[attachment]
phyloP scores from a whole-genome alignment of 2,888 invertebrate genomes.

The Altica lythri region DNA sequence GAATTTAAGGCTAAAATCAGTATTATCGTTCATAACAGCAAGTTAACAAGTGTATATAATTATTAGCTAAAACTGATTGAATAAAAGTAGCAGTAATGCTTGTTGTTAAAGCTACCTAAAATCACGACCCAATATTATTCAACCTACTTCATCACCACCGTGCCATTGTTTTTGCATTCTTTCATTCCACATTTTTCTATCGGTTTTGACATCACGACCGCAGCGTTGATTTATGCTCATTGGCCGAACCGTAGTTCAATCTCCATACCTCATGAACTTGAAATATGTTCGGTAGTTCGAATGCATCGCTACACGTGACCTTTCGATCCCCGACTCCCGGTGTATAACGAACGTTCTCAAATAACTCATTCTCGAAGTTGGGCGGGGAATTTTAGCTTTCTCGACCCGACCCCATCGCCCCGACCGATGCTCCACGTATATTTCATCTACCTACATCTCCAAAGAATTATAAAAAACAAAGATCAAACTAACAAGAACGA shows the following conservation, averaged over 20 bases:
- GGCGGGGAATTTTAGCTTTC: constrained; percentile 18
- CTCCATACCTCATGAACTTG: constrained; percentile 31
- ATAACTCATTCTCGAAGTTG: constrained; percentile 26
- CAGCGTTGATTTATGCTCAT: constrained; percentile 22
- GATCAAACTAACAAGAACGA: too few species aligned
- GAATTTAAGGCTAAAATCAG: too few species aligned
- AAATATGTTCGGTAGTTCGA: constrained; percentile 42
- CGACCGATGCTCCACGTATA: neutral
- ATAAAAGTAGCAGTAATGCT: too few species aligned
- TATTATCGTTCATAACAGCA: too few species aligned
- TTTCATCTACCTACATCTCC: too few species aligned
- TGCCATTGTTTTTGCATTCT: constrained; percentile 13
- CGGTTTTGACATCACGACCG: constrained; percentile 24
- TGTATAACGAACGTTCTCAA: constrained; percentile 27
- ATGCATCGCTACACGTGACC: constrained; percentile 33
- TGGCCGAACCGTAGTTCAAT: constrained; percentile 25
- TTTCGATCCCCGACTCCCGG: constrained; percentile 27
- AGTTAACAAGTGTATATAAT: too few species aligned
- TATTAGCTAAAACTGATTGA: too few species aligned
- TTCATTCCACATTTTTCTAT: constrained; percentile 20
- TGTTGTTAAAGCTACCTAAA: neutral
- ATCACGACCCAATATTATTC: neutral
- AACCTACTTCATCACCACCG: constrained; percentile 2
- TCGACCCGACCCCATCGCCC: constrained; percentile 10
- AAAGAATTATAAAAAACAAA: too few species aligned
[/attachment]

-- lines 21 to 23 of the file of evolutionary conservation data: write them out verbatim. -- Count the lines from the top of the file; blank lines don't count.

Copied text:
- TATTAGCTAAAACTGATTGA: too few species aligned
- TTCATTCCACATTTTTCTAT: constrained; percentile 20
- TGTTGTTAAAGCTACCTAAA: neutral